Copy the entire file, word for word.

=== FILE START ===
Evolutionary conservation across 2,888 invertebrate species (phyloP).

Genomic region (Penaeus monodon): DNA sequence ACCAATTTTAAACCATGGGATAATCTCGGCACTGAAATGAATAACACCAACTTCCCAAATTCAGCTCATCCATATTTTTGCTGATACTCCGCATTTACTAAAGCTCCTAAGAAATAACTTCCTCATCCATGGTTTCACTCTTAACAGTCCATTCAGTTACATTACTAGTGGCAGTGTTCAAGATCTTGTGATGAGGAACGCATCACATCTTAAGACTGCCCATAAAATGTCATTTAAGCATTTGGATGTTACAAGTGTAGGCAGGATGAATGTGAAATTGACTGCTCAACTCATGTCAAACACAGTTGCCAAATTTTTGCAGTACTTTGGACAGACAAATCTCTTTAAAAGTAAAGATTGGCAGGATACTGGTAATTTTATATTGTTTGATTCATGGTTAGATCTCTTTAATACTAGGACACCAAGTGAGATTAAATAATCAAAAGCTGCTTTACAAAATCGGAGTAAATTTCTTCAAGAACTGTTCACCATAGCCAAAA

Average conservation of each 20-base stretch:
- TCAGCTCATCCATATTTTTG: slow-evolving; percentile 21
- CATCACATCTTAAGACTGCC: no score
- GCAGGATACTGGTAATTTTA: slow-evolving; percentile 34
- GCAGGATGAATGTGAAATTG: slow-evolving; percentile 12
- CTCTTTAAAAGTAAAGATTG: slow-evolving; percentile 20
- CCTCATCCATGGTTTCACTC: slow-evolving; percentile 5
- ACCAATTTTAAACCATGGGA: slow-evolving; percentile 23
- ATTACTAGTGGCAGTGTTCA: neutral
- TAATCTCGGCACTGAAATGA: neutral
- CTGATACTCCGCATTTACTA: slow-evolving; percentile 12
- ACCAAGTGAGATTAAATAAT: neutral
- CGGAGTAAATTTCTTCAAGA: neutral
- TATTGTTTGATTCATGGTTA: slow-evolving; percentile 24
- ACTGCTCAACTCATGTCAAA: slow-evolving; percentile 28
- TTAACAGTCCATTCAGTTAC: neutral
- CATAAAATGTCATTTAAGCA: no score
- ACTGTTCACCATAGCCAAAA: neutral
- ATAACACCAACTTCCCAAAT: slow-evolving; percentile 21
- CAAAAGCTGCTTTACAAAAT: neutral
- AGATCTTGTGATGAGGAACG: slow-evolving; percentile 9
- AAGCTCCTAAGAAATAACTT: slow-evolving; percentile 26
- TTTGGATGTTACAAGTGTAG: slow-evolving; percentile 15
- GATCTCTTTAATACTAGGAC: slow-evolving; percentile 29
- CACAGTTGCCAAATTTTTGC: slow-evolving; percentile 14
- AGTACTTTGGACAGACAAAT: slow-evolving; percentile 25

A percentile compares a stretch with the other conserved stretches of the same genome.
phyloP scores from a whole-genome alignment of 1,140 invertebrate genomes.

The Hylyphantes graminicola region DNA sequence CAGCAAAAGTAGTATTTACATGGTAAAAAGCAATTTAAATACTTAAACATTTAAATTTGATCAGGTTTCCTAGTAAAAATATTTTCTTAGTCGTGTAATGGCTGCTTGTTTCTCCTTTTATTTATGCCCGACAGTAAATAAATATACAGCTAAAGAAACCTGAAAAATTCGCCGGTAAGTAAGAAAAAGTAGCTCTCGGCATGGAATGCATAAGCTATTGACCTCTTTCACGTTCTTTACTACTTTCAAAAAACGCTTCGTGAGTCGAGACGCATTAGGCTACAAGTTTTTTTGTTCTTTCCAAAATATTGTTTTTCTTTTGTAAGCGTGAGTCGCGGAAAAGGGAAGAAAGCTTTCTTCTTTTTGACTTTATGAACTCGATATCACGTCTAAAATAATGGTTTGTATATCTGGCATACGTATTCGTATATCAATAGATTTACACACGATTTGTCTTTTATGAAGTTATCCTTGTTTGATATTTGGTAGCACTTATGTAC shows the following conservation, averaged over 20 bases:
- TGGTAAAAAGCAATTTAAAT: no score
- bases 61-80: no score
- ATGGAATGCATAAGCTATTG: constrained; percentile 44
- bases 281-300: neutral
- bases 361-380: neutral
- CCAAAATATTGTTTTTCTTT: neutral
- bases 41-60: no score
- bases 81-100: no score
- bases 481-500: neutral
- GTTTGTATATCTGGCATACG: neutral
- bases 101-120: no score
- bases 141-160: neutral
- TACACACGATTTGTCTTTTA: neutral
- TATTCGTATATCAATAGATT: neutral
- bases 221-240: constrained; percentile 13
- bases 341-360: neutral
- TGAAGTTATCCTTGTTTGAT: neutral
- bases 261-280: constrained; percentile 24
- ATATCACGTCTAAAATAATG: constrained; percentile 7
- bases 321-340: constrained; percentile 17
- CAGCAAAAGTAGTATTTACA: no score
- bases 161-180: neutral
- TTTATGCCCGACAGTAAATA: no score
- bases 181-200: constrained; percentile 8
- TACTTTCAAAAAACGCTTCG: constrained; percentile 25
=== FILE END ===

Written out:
Evolutionary conservation across 2,888 invertebrate species (phyloP).

Genomic region (Penaeus monodon): DNA sequence ACCAATTTTAAACCATGGGATAATCTCGGCACTGAAATGAATAACACCAACTTCCCAAATTCAGCTCATCCATATTTTTGCTGATACTCCGCATTTACTAAAGCTCCTAAGAAATAACTTCCTCATCCATGGTTTCACTCTTAACAGTCCATTCAGTTACATTACTAGTGGCAGTGTTCAAGATCTTGTGATGAGGAACGCATCACATCTTAAGACTGCCCATAAAATGTCATTTAAGCATTTGGATGTTACAAGTGTAGGCAGGATGAATGTGAAATTGACTGCTCAACTCATGTCAAACACAGTTGCCAAATTTTTGCAGTACTTTGGACAGACAAATCTCTTTAAAAGTAAAGATTGGCAGGATACTGGTAATTTTATATTGTTTGATTCATGGTTAGATCTCTTTAATACTAGGACACCAAGTGAGATTAAATAATCAAAAGCTGCTTTACAAAATCGGAGTAAATTTCTTCAAGAACTGTTCACCATAGCCAAAA

Average conservation of each 20-base stretch:
- TCAGCTCATCCATATTTTTG: slow-evolving; percentile 21
- CATCACATCTTAAGACTGCC: no score
- GCAGGATACTGGTAATTTTA: slow-evolving; percentile 34
- GCAGGATGAATGTGAAATTG: slow-evolving; percentile 12
- CTCTTTAAAAGTAAAGATTG: slow-evolving; percentile 20
- CCTCATCCATGGTTTCACTC: slow-evolving; percentile 5
- ACCAATTTTAAACCATGGGA: slow-evolving; percentile 23
- ATTACTAGTGGCAGTGTTCA: neutral
- TAATCTCGGCACTGAAATGA: neutral
- CTGATACTCCGCATTTACTA: slow-evolving; percentile 12
- ACCAAGTGAGATTAAATAAT: neutral
- CGGAGTAAATTTCTTCAAGA: neutral
- TATTGTTTGATTCATGGTTA: slow-evolving; percentile 24
- ACTGCTCAACTCATGTCAAA: slow-evolving; percentile 28
- TTAACAGTCCATTCAGTTAC: neutral
- CATAAAATGTCATTTAAGCA: no score
- ACTGTTCACCATAGCCAAAA: neutral
- ATAACACCAACTTCCCAAAT: slow-evolving; percentile 21
- CAAAAGCTGCTTTACAAAAT: neutral
- AGATCTTGTGATGAGGAACG: slow-evolving; percentile 9
- AAGCTCCTAAGAAATAACTT: slow-evolving; percentile 26
- TTTGGATGTTACAAGTGTAG: slow-evolving; percentile 15
- GATCTCTTTAATACTAGGAC: slow-evolving; percentile 29
- CACAGTTGCCAAATTTTTGC: slow-evolving; percentile 14
- AGTACTTTGGACAGACAAAT: slow-evolving; percentile 25

A percentile compares a stretch with the other conserved stretches of the same genome.
phyloP scores from a whole-genome alignment of 1,140 invertebrate genomes.

The Hylyphantes graminicola region DNA sequence CAGCAAAAGTAGTATTTACATGGTAAAAAGCAATTTAAATACTTAAACATTTAAATTTGATCAGGTTTCCTAGTAAAAATATTTTCTTAGTCGTGTAATGGCTGCTTGTTTCTCCTTTTATTTATGCCCGACAGTAAATAAATATACAGCTAAAGAAACCTGAAAAATTCGCCGGTAAGTAAGAAAAAGTAGCTCTCGGCATGGAATGCATAAGCTATTGACCTCTTTCACGTTCTTTACTACTTTCAAAAAACGCTTCGTGAGTCGAGACGCATTAGGCTACAAGTTTTTTTGTTCTTTCCAAAATATTGTTTTTCTTTTGTAAGCGTGAGTCGCGGAAAAGGGAAGAAAGCTTTCTTCTTTTTGACTTTATGAACTCGATATCACGTCTAAAATAATGGTTTGTATATCTGGCATACGTATTCGTATATCAATAGATTTACACACGATTTGTCTTTTATGAAGTTATCCTTGTTTGATATTTGGTAGCACTTATGTAC shows the following conservation, averaged over 20 bases:
- TGGTAAAAAGCAATTTAAAT: no score
- bases 61-80: no score
- ATGGAATGCATAAGCTATTG: constrained; percentile 44
- bases 281-300: neutral
- bases 361-380: neutral
- CCAAAATATTGTTTTTCTTT: neutral
- bases 41-60: no score
- bases 81-100: no score
- bases 481-500: neutral
- GTTTGTATATCTGGCATACG: neutral
- bases 101-120: no score
- bases 141-160: neutral
- TACACACGATTTGTCTTTTA: neutral
- TATTCGTATATCAATAGATT: neutral
- bases 221-240: constrained; percentile 13
- bases 341-360: neutral
- TGAAGTTATCCTTGTTTGAT: neutral
- bases 261-280: constrained; percentile 24
- ATATCACGTCTAAAATAATG: constrained; percentile 7
- bases 321-340: constrained; percentile 17
- CAGCAAAAGTAGTATTTACA: no score
- bases 161-180: neutral
- TTTATGCCCGACAGTAAATA: no score
- bases 181-200: constrained; percentile 8
- TACTTTCAAAAAACGCTTCG: constrained; percentile 25